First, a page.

We pay taxes, and then we die—so they say.
Whether this is true or not depends on which side of the divide you find yourself in.
One thing for sure is that your BTC, ETH, NFTs, and DeFi tokens are taxable as long as you make money off their value fluctuation. Although digital assets may be loosely unregulated, stringent tax-reporting rules apply to everyone regardless of how confusing they can be.
You have to pay Caesar what belongs to him.
Failure to file and pay your fair share of crypto taxation can draw dire consequences. In the U.S., cryptocurrencies are classified as “property”. Therefore, crypto holders are required by law to pay taxes. Crypto gains are taxed like other assets in an investment portfolio.Learning about crypto tax is essential. The U.S. IRS considers digital assets like coins and NFTs property, and users must pay capital gains tax. Learn more here: Click To Tweet
To navigate the crypto tax landscape, know these:
- The Internal Revenue Service (IRS) tracks the day you added crypto to your portfolio, capital gains—if any, and the day you sold them. If a profit was made, it must be filed and taxed.
- Based on the above, the IRS won’t bother holders who bought their coins and are yet to liquidate. They will come knocking when you sell them for fiat or other digital assets. However, there is an exception in that the IRS will tax unsold staking rewards—they have been doing this for years now!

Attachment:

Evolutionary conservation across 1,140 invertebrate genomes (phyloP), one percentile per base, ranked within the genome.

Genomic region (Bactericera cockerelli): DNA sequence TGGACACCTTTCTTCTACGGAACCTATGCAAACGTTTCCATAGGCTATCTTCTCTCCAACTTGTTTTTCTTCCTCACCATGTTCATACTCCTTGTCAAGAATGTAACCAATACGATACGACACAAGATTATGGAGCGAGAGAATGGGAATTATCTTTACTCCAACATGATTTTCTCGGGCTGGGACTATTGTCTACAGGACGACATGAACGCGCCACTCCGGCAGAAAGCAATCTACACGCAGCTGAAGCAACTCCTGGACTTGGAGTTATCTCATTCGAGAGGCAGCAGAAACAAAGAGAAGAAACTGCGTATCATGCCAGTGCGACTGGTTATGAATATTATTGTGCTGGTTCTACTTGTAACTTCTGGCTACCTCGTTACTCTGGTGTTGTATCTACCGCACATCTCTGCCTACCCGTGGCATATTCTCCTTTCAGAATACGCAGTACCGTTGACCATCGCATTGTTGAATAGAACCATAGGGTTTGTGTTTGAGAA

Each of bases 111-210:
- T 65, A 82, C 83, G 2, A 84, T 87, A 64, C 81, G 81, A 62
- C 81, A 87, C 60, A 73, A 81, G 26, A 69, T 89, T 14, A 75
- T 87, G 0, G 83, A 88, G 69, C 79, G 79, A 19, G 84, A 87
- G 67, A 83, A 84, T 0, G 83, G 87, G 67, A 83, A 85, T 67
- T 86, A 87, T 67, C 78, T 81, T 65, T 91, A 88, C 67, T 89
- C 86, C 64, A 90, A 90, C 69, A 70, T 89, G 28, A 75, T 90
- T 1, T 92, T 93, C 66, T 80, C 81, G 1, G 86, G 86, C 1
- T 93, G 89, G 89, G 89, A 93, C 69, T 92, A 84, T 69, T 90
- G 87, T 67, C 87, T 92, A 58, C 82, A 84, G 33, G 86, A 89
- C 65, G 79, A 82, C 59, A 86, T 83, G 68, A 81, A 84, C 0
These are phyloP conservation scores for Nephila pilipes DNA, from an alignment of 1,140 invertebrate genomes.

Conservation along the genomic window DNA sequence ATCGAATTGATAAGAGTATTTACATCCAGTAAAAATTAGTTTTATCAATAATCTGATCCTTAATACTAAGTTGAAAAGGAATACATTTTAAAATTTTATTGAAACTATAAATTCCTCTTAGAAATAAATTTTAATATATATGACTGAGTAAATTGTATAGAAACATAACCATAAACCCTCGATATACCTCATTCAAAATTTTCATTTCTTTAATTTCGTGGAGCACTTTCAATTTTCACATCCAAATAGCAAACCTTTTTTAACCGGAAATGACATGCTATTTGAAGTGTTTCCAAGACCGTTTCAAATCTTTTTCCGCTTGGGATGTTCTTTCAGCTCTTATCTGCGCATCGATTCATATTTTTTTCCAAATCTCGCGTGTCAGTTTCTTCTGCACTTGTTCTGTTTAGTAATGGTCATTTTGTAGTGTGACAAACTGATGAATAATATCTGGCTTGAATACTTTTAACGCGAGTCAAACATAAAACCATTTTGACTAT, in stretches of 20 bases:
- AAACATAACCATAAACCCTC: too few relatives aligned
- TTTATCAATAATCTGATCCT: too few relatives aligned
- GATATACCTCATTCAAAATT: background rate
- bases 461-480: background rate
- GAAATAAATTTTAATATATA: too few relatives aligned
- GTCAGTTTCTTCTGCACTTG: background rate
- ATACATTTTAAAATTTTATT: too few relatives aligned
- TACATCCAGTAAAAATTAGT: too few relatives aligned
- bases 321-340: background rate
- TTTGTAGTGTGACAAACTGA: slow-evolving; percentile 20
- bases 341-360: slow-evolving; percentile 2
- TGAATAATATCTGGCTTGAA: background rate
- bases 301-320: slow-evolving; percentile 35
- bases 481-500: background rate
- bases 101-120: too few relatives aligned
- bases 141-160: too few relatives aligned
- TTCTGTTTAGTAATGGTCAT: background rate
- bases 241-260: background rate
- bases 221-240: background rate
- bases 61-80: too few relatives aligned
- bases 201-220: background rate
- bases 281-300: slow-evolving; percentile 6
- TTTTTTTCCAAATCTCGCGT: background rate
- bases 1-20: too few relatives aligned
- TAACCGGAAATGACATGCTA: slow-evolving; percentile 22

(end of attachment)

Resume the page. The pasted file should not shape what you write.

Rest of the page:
- Crypto to crypto and crypto to fiat transactions must be reported and capital gains subject to applicable capital gains tax in the U.S. The applicable tax is between zero and 20 percent, depending on your income.
- If you sold crypto for losses, they could deduct up to $3k on their crypto taxes, easing their tax burden.
Want to learn more about crypto taxation? Tune in to our recent podcast!
Dalmas is a very active cryptocurrency content creator and highly regarded technical analyst. He’s passionate about blockchain technology and the futuristic potential of cryptocurrencies.